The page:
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Calbright’s Strategic Vision: No One’s Ever Done This Before 

This month, Calbright released a new Strategic Vision, covering the remaining years of its “start-up” period and beyond, setting a bold new course for online learning. It outlines the College’s goals and metrics through 2027, sets specific priorities, goals, and time frames and clearly defines success.

Already on the leading edge of education innovation, innovations proposed in this vision will offer a whole new approach to higher education for adults. The Strategic Vision could have an impact across the entire California Community College system, and beyond. 

You can read it here. 

Designed For Working Adults

Calbright was created to be a new kind of college, reinventing higher education to specifically meet the needs of California’s “stranded workers” – adults who need higher education to improve their careers but who find conventional colleges inaccessible. While it is open to all Californians, its focus is on those traditionally excluded from higher education, whether because of economic status, race, gender, geography, or any other factor. There are an estimated 6.8 million Californians ages 25-54 with a high school diploma, and perhaps some college credit, but no college degree whose economic prospects continue to diminish in the face of a rapidly evolving economy. Calbright is designed for them.

At each new stage of its development, Calbright has invented systems that did not exist before, crafted existing best practices to work in new environments, and found new ways to include and retain the kind of students who are traditionally excluded and ignored. Its new Strategic Vision represents a third stage and third set of unique challenges that Calbright will be taking on. 

As Calbright succeeds, it makes new approaches, systems, and best practices available to everyone. Over time, this will serve as a blueprint for how to best nurture adult learner success and may significantly change the higher education landscape.  

Setting Up Something New

As noted in the journal Online Education, Calbright made waves just after it was started by announcing that it was doing away with many of the structures that are so common in higher education. Structures that we often don’t imagine could have alternatives.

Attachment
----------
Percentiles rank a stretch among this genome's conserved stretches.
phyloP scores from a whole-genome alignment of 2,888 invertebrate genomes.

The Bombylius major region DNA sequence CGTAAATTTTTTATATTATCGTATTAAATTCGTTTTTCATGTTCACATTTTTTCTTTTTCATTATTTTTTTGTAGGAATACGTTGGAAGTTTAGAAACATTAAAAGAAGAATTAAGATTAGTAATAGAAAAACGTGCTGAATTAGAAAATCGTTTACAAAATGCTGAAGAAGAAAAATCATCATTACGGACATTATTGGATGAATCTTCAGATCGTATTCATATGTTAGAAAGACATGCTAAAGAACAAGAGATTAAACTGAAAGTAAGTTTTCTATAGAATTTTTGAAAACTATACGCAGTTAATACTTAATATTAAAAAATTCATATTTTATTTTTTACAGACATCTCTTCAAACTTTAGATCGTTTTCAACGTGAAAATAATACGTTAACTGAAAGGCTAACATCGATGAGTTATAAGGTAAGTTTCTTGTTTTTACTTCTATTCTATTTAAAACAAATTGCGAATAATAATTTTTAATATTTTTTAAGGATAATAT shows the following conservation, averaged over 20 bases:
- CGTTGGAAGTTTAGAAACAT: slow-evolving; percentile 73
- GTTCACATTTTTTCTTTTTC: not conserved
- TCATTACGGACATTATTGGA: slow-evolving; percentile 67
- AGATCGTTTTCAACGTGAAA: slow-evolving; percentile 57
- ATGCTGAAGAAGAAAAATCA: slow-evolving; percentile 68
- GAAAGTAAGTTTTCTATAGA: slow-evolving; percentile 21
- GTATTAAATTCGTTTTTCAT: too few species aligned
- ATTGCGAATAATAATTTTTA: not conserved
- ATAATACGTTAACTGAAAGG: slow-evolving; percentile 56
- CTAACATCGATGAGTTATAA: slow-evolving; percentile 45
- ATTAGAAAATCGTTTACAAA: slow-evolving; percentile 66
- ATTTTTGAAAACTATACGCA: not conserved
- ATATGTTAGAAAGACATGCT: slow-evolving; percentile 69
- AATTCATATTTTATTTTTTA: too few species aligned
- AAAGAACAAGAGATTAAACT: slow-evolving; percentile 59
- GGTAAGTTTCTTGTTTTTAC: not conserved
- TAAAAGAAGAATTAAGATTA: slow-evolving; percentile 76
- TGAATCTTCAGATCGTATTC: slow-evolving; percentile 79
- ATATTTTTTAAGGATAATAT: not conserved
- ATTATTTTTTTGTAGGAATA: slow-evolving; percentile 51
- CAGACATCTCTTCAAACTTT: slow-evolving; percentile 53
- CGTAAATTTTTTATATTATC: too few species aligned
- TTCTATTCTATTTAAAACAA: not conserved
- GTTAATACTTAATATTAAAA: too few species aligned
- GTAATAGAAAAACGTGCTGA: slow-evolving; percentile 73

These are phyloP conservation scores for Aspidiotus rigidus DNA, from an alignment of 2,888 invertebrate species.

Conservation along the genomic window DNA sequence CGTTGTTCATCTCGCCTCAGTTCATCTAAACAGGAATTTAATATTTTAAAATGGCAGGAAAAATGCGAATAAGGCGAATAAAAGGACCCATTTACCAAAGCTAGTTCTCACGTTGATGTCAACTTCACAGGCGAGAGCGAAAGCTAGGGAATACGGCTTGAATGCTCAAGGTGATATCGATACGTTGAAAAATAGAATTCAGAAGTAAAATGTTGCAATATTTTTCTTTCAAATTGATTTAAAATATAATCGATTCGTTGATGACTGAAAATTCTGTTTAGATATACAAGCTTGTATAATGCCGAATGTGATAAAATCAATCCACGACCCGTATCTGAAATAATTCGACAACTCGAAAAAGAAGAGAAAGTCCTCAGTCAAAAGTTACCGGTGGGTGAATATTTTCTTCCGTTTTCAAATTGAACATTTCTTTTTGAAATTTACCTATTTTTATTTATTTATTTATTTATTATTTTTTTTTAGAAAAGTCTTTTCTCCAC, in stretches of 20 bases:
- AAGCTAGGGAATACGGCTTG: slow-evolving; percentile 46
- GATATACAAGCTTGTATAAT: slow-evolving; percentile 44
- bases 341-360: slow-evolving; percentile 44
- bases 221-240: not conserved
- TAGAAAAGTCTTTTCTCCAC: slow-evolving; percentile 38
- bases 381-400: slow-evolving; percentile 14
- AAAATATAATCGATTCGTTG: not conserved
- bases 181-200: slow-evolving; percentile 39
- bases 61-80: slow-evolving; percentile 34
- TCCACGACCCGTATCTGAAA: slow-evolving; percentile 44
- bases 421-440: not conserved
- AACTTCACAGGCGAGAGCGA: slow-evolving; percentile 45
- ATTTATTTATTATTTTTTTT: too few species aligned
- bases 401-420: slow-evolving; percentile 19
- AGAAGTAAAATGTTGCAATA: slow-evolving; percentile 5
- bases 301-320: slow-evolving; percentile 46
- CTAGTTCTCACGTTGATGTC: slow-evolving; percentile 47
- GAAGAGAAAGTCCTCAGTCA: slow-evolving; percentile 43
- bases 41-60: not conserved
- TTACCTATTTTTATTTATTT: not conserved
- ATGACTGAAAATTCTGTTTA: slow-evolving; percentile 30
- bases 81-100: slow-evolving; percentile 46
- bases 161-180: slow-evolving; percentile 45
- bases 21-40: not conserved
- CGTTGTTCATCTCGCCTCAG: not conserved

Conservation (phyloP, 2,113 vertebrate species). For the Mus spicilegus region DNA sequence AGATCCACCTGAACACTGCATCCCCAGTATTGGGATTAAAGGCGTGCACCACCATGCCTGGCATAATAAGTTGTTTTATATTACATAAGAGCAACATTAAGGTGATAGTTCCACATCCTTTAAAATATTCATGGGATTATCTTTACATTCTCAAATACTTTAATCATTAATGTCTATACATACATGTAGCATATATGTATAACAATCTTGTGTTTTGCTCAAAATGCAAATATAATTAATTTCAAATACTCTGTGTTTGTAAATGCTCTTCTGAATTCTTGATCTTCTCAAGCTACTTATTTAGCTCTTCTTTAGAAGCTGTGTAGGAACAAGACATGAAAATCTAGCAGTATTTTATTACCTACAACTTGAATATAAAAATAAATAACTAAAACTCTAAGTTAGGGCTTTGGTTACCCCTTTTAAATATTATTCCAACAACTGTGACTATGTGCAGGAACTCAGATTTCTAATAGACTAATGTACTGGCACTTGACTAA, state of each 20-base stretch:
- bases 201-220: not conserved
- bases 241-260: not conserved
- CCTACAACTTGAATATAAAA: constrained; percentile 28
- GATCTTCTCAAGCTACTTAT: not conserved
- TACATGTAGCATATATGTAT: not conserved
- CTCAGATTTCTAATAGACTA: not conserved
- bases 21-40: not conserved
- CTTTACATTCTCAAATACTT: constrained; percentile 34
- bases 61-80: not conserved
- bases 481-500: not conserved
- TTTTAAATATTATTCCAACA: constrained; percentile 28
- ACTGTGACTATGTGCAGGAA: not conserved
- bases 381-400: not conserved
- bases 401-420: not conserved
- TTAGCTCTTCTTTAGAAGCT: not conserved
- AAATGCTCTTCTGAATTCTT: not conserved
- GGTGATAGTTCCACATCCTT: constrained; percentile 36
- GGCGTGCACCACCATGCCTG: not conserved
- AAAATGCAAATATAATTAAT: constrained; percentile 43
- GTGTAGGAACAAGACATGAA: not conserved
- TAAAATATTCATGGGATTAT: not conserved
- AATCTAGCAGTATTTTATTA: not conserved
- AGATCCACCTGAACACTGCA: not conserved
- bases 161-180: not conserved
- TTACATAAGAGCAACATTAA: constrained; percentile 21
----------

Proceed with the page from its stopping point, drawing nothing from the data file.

It wasn’t just that Calbright would be free, online, or that it would accept everyone who applied if they met its basic requirements (a California resident, 18 or older, who has a high school diploma or equivalent). It went far deeper:

To the surprise of many observers, Calbright threw out the entire Carnegie credit hour system—and threw out grading and degrees along with it. Instead, the college substitutes a competency-based education (CBE) model, which awards academic credit towards certificates based not on time but on the demonstrated mastery of clearly defined competencies. 

Calbright’s first period, from its founding legislation in 2018 through the release of its first Strategic Vision in 2020, was focused on setting itself up as a new kind of college, developing the first iteration of the systems it would put in place, and recruiting a “beta cohort” of students to test its fledgling approach. 

A History of Success For Unconventional Students

The period of Calbright’s first Strategic Vision, which began in 2021 and ran through 2023, required the College to refine its approach and operationalize its systems to prove that an online Competency-Based Education model could in fact scale up and successfully serve students from across California.

It succeeded, meeting every goal set in its founding legislation and exceeding many benchmarks.

  • During this period its enrollment increased by over 500%, from under 500 students in the summer of 2021 to 3,700 at the end of 2023.
  • It more than tripled the number of certificates it awarded, from just over 100 to more than 450.